These English muffins are so vastly different from our sourdough English muffins, both in terms of flavor, texture, method, and time. Our sourdough English muffins are bready and made in the traditional way of a yeasted bread - risen, shaped, proofed, cooked - and in order to develop the sourdough flavor, all of it done over the course of 12-24 hours. These whole wheat English muffins, on the other hand, are soft and wheaty, and the dough is almost more of a batter that gets scooped onto a griddle, flipped, and finished off in the oven - all in a wonderfully short 2 hours. They aren’t perfect circles and they look pretty rustic but they are undeniably yummy. You can get up a little early and make these for a same-day late breakfast or brunch. Kind of magical if you ask me!Read More
This is one of those sides that are perfect for lightening and brightening a heavier meal, that is interesting and tasty, but requires minimal ingredients and almost no time. Simple, but perfect, especially in warmer weather.Read More
I came up with the idea for this recipe after making chipotle sour cream to go along with baked bean & cheese burritos. The sauce was so good, I just wanted more of it. Then I remembered beef stroganoff, which is essentially beef coated with sour cream. If I just added chipotle to the sour cream, I’d have exactly what I was hankering after, right?Read More
I love breakfast, but 90% of the time I don’t eat it. On the weekends we’ll cook up a big breakfast...sausage, bacon, potatos, eggs, pancakes, waffles, crepes... But that’s when we have the time to make and enjoy it.
Most weekdays, breakfast is something you scarf down between cups of coffee, getting kids fed and dressed, washing your face, and preparing for the day.Read More
Tomato soup and grilled cheese: it’s an American staple. Probably because it’s fast, and it’s satisfying.
The thing is, as a grown adult cooking for my family, I discovered that many cans and cartons of tomato soup are chock full of sugars. On the other hand, a lot of homemade recipes, although fresh and delicious, take time to make, and don’t yield that ultra smooth brilliant soup you get from a can.Read More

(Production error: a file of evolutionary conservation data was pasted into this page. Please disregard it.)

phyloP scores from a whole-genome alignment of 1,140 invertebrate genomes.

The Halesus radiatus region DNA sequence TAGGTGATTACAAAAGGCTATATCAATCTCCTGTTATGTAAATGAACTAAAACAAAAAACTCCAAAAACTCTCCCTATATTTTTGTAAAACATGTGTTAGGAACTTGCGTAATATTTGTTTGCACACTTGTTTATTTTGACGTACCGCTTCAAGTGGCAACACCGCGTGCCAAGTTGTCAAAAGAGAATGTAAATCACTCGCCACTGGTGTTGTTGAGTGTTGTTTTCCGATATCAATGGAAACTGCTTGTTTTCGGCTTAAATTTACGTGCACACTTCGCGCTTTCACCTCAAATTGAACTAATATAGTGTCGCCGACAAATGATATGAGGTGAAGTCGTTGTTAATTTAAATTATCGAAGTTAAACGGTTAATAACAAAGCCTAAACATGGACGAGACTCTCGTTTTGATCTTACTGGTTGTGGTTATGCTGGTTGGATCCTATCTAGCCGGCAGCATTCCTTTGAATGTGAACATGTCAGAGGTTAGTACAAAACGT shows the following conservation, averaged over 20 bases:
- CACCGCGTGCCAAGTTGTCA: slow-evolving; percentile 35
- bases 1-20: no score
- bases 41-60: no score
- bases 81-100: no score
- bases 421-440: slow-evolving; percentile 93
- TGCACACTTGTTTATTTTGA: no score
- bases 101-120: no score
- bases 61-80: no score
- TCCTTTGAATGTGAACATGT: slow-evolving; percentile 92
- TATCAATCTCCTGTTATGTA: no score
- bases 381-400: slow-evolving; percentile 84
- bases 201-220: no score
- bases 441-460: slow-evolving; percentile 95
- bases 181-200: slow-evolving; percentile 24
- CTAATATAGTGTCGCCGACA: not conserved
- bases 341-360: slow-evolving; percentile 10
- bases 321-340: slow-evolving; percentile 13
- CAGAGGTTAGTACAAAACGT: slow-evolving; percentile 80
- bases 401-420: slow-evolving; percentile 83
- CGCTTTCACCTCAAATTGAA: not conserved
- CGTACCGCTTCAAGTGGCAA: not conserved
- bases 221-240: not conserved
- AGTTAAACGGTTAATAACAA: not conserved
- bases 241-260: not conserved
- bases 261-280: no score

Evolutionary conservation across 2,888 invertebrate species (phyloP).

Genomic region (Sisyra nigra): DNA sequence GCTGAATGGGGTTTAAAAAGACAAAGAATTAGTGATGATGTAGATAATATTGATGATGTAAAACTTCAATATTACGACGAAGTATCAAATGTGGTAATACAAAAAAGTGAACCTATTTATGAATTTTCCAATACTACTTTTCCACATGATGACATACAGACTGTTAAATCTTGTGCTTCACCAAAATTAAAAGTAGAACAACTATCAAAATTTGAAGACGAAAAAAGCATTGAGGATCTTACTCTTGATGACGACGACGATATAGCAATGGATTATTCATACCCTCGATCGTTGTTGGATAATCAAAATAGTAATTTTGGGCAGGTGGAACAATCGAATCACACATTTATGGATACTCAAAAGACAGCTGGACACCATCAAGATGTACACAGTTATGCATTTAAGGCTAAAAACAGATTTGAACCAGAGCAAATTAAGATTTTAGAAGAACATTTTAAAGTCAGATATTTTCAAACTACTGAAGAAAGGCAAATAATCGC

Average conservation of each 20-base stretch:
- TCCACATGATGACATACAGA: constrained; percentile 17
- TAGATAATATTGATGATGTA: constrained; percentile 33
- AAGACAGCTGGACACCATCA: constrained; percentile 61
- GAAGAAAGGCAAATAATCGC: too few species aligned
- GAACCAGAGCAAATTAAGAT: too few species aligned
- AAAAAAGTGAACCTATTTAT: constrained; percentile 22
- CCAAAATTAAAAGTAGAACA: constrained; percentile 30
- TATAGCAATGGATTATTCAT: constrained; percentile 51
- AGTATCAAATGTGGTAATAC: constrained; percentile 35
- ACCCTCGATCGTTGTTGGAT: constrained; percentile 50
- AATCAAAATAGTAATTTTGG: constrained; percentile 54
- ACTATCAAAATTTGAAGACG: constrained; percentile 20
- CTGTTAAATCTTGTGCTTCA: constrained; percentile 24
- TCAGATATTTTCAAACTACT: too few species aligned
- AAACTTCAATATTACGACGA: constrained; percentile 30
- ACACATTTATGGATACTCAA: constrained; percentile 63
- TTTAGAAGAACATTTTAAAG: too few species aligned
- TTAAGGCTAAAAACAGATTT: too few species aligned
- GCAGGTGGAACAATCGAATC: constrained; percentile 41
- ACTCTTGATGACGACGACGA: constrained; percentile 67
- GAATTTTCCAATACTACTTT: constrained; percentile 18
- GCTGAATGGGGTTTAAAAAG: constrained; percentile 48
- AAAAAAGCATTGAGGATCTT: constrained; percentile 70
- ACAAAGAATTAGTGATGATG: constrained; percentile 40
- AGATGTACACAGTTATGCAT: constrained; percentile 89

I think most of the country has a few more weeks until warm weather, so I’m offering this deep hearty soup as a small comfort in the long lingering winter. This soup was everything I wanted it to be on the cold and rainy day I made it: warm and comforting, creamy smooth, flavorful and filling. The roasted garlic and fennel give it depth and the beans give it substance so that with a slice of bread and a hearty salad you’ve got a very satisfying meal. I served it with salty crisped salami which highlighted the mellow sweetness of the fennel and garlic. I don’t think kids should always be a standard of a successful dish but when they gobble down a bowl of soup and ask for leftovers the next day I think it’s safe to say it’s a keeper.
roasted garlic fennel and white bean soup
12 cloves garlic
2 bulbs fennel, sliced 1/2 inch think, fronds cut off and reserved
olive oil and butter
1 onion, chopped
1 carrot, peeled and chopped
1 stalk celery, chopped
1 bay leaf
2 cans (about 3.5 cups) white beans (either cannellini or Great Northern)
3 1/2 cups chicken broth
1/2 cup heavy cream
salt and pepper to taste
optional garnish: crisped pancetta, bacon, or salami and fennel fronds
Preheat the oven to 400. Coat the fennel slices and unpeeled garlic cloves in a couple glugs of olive oil. Lay out on a sheet pan and roast for 30 minutes, or until soft and just beginning to brown on the edges. Remove from oven and set aside. When cool enough to handle, roughly chop up the fennel and peel the garlic cloves (you can basically just squeeze the cloves right out of the skin.)
Heat 2 Tbsp olive oil and 2 tbsp butter over medium heat. Add the onion, carrot, and celery and cook, stirring occasionally, until soft, 5-8 minutes. Add the chopped fennel and garlic and cook for a minute or two more. Add the broth, beans, and bay leaf and simmer for 10-15 minutes. Remove the bay leaf and blitz the soup with an immersion blender, or in batches in a standing blender. Return to the pot and stir in the cream. Salt and pepper to taste. If desired, serve with a swirl of cream, a sprinkle of crisped bacon, pancetta, or salami and the reserved fennel fronds.
I don’t know how authentic “Indonesian” this recipe is—I don’t even know where we got this recipe—but in our family it has gone by the name “Indonesian Chicken,” sometimes “Peanut Butter Chicken,” for years.Read More
We recently moved from Florida to Colorado, where my husband is originally from. In fact, we moved back to the same city where he grew up—into the same house he lived from when he was 6 weeks old to 18 years and heading off to college.
That’s right. We’ve moved in with his parents while we work on getting a new venture off the ground.Read More